131. Memorandum Prepared in the Office of Current Intelligence, Central Intelligence Agency1
OCI No. 0680/751
- Iran’s Mediatory Role in Middle East
1. Iran’s economic and political ties to the three principals in the Arab-Israeli dispute—Egypt, Syria, and Israel—give it enough leverage to play a modest mediatory role. The Shah will use his limited leverage with great caution, however, and will be unwilling to risk his standing in either camp unless success is virtually assured. If he did agree to play a mediatory role, he would be much less willing to press the Arabs to concede on substantive points than to so press Israel.
Ties to Israel
2. Tehran has developed extensive, though circumspect, links to Tel Aviv since the establishment of offices in each other’s country in the late 1950s. These offices function as diplomatic missions in all but name. The Iran–Israel entente has remained remarkably stable over the years, and has been based largely on a common antipathy toward Arab nationalism, and more specifically on a common desire to neutralize the Iraqi regime. This base has eroded in recent years, however, and Tel Aviv has shown some uneasiness over the recent improvement in Iran’s relations with Arab governments.
3. In the commercial field, Iran is Israel’s sole foreign supplier of oil, which is used both for domestic consumption and for reexport to earn foreign exchange. The Shah supplied virtually all of Israel’s oil before 1967. In 1974 Tehran supplied about 30 percent (40,000 bpd) of Israel’s domestic needs; the remainder came from captured Egyptian oil fields in the Sinai. The Shah attempts to get around Arab criticism of his [Page 397] actions by purporting that Iran sells oil to the oil companies, not to governments, and that he has no control over its ultimate destination.
4. Other trade is marginal; neither country produces the kinds of industrial goods that can account for a major share of the other’s import needs. Iran has benefited from Israeli technical help in the fields of water resources and agriculture, and Israel provides overhaul and maintenance service on Iranian aircraft.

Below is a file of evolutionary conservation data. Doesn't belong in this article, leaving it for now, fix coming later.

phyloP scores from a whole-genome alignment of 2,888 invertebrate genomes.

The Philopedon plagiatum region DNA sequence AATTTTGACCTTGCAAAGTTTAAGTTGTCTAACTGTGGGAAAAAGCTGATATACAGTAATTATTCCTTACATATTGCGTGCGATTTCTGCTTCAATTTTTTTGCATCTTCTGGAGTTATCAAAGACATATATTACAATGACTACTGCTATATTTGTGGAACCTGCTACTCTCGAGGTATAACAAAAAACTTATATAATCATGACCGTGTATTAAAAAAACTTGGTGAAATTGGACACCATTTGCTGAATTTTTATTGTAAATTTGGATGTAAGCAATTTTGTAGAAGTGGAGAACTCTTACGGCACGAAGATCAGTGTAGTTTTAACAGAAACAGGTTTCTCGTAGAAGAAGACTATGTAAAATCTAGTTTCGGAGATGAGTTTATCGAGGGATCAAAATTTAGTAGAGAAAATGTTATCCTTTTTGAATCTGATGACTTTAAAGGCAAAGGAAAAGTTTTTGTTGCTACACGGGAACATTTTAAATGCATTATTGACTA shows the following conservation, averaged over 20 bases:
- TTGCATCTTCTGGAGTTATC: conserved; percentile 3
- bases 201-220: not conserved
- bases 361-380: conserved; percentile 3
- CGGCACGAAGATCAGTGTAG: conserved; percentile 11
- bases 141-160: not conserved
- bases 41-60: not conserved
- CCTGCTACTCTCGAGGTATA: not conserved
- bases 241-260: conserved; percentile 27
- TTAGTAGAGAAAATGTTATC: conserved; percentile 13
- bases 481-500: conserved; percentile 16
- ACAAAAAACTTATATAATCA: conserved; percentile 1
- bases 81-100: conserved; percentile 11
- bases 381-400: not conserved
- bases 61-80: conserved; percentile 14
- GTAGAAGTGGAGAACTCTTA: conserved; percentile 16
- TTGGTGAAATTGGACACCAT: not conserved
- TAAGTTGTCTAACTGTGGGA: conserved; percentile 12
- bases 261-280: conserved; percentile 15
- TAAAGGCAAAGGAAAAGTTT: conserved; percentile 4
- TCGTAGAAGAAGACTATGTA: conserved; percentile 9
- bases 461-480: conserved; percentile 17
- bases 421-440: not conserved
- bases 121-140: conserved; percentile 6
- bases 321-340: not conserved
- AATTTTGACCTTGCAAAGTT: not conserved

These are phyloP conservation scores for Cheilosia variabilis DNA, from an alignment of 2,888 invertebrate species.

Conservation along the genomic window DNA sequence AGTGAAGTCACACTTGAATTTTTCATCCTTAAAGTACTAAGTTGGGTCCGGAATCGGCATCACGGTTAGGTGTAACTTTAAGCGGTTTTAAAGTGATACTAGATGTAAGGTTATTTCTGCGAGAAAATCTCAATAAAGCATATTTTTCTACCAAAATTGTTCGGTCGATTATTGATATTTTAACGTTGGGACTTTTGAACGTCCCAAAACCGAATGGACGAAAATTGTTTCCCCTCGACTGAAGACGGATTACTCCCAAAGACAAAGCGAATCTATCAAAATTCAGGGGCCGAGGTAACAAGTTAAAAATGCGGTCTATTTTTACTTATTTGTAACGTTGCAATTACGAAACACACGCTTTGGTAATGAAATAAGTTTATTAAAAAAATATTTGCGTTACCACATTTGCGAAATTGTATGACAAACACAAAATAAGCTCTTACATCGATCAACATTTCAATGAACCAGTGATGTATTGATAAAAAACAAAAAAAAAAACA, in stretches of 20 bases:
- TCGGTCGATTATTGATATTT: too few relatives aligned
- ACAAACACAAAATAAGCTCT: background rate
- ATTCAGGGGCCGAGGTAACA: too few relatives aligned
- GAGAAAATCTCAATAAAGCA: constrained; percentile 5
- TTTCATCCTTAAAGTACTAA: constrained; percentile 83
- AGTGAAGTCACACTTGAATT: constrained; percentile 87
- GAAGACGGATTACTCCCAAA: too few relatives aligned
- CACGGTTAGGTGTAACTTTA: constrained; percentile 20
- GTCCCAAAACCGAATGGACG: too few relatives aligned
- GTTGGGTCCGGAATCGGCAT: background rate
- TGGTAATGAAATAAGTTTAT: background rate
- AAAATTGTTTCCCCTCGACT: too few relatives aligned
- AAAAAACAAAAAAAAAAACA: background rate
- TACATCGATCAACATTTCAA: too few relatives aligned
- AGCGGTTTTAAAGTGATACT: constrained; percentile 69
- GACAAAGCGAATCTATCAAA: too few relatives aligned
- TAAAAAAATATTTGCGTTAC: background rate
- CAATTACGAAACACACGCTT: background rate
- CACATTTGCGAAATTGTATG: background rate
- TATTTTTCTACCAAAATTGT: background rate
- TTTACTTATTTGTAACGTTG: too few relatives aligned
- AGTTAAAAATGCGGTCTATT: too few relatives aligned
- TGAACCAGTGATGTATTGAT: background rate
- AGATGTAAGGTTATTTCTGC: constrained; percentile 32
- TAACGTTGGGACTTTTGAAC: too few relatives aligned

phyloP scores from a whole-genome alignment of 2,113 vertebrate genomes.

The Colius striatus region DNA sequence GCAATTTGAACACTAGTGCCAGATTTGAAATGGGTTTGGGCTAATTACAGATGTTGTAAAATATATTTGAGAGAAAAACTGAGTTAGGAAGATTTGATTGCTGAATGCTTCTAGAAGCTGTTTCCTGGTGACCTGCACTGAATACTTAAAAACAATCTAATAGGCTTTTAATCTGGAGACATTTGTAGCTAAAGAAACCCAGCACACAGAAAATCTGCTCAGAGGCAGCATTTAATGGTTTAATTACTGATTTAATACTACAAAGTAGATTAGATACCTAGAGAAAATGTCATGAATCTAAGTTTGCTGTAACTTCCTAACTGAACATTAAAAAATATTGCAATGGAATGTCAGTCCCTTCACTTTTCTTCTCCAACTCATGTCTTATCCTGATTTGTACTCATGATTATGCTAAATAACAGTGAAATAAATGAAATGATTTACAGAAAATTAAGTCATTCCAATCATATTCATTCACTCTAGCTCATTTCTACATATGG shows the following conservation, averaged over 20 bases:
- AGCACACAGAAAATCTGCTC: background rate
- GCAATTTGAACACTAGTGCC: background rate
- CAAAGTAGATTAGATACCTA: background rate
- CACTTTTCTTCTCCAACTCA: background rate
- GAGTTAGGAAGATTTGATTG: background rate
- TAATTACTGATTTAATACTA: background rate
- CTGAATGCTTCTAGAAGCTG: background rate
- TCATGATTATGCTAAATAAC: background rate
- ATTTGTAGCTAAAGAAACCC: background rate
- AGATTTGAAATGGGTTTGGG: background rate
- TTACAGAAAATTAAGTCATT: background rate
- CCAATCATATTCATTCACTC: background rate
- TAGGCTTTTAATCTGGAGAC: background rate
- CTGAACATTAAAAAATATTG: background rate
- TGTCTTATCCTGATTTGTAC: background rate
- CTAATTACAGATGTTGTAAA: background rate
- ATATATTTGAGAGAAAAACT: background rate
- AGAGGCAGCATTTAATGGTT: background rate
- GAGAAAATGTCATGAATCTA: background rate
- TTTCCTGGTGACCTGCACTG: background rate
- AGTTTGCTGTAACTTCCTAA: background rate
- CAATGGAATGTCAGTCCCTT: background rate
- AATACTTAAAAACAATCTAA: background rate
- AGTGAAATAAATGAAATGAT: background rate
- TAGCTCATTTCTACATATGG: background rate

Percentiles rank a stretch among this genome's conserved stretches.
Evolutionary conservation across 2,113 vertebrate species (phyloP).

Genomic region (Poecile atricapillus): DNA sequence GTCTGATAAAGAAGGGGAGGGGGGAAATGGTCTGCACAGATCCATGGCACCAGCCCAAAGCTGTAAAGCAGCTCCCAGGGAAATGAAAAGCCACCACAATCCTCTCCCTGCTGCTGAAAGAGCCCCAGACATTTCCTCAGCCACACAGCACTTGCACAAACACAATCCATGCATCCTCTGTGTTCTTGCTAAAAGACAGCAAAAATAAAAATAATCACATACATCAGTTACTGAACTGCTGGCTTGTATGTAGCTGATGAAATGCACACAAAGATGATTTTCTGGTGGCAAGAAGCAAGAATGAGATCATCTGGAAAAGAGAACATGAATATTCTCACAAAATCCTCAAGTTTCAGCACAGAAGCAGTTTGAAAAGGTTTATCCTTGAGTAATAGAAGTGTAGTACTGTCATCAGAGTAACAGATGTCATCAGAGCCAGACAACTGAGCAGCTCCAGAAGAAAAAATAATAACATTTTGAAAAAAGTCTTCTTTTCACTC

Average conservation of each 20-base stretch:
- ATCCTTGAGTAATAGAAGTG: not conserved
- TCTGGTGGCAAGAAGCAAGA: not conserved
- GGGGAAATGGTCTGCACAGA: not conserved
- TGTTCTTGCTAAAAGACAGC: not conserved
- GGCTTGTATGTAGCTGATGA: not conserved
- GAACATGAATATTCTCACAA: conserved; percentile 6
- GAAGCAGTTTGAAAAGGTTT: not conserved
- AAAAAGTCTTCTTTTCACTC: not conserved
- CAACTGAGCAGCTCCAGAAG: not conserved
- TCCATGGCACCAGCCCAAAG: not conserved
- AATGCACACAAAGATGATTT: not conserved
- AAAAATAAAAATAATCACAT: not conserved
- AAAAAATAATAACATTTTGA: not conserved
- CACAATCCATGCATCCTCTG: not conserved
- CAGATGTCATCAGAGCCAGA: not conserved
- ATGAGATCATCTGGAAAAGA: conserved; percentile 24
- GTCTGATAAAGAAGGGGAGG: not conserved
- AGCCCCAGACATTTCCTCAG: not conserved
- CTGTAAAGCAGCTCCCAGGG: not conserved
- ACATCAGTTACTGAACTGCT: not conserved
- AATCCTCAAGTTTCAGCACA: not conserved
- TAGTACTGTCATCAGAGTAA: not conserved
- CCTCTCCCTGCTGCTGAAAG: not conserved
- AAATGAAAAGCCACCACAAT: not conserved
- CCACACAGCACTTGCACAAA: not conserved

5. [6 lines not declassified]
6. There are continuing military contacts between the two governments. Cooperation includes training, exchanges of personnel, and the purchase of military equipment. Iran paid over $12 million for Israeli-produced military equipment during the first four months of 1975.
Ties to the Arabs
7. Egyptian President Sadat is the key to the Shah’s attempt to stake out a larger role for Iran in the Middle East. The two leaders have consulted twice this year—in January and April—and their principal advisers, [less than 1 line not declassified] consult frequently. [less than 1 line not declassified]
8. The Shah uses his ties with Sadat to increase his acceptability to other Arab leaders. Sadat benefits from the Shah’s political support, which has the outward appearance of furthering the political isolation of Israel. Sadat also hopes to use the Shah to influence US Middle Eastern policy.
9. Economic aid to Egypt is an important source of the Shah’s influence in Cairo.2 Sadat values Tehran’s aid because it lessens somewhat his dependence on Moscow and the Arabs. The Shah, wishing to encourage this independence, has been generous. He responded immediately to urgent requests from Sadat for oil in November 1974—sending 600,000 tons—and for $120 million in budgetary help in March 1975. In addition, Iran has provided some $850 million in economic credits.
10. Iran also has promised $150 million in economic credits to Syria. They will pave the way for an expanded dialogue between the two governments, but probably do not constitute any leverage on negotiating issues. Iranian-Syrian relations have been strained somewhat in recent months by Syrian criticism of the Iran–Iraq accord.[Page 398]
The Shah’s Attitude Toward a New War